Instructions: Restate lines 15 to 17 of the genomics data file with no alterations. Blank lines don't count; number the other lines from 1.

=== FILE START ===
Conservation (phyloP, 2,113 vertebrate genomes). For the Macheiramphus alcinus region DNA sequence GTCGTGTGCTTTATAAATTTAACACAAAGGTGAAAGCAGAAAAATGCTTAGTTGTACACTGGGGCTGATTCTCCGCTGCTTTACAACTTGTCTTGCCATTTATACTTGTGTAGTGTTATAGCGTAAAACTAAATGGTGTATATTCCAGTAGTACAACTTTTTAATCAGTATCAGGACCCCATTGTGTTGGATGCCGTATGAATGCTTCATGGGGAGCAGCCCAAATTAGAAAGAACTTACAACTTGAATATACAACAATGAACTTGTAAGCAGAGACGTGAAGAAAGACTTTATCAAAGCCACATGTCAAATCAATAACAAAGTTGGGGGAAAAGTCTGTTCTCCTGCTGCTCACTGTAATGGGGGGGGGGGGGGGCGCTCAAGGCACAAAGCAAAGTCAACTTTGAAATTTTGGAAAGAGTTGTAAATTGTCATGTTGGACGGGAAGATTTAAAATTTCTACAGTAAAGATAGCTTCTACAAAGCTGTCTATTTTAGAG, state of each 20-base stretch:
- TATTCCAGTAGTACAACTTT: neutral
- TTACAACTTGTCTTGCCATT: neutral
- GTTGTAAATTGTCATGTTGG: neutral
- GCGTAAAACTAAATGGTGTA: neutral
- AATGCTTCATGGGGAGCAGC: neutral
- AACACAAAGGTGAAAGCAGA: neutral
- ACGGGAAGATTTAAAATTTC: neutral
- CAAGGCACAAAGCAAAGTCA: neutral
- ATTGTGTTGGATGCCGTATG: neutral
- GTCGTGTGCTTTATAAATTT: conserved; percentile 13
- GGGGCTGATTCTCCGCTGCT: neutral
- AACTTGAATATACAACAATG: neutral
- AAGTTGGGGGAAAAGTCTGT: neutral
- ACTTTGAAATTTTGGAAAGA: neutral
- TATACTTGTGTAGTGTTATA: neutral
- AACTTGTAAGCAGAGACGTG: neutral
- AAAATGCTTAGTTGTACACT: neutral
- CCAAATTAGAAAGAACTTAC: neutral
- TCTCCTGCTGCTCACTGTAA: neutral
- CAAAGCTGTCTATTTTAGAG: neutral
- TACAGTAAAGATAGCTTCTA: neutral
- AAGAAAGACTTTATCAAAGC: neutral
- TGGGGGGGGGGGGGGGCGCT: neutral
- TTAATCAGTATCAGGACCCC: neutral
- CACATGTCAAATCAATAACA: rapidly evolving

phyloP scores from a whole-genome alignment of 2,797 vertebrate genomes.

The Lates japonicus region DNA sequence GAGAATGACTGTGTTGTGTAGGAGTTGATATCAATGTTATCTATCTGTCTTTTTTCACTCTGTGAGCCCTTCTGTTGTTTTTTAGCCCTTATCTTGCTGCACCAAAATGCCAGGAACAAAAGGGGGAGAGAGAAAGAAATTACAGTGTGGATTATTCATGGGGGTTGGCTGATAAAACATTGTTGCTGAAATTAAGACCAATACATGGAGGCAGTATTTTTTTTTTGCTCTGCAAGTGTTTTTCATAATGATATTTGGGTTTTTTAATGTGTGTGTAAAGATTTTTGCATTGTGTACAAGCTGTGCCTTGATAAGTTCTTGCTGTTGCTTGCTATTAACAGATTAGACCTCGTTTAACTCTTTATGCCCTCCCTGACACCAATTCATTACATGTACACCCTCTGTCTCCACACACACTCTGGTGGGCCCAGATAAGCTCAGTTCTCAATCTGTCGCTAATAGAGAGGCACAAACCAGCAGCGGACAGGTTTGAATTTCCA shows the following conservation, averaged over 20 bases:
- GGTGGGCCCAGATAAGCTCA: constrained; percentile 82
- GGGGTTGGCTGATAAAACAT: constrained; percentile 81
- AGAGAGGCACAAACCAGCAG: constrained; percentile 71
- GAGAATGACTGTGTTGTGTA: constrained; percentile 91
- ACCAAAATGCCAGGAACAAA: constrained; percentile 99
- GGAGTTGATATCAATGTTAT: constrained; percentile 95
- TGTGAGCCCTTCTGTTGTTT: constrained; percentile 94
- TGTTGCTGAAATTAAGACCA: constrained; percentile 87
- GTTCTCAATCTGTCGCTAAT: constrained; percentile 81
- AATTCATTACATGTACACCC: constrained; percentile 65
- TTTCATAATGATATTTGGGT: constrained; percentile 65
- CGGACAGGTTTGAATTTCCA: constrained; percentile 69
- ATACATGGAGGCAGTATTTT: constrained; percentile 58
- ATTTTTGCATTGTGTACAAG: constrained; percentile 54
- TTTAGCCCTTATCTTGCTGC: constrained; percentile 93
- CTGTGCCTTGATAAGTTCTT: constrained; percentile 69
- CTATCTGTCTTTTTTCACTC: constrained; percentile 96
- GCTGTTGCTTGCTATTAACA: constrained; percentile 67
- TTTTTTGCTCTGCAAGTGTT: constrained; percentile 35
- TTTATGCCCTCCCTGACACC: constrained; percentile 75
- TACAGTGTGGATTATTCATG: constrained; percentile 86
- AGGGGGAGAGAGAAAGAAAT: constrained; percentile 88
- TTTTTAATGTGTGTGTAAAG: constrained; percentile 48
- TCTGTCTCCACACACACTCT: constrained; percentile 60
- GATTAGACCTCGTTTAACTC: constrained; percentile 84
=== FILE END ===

- ACTTTGAAATTTTGGAAAGA: neutral
- TATACTTGTGTAGTGTTATA: neutral
- AACTTGTAAGCAGAGACGTG: neutral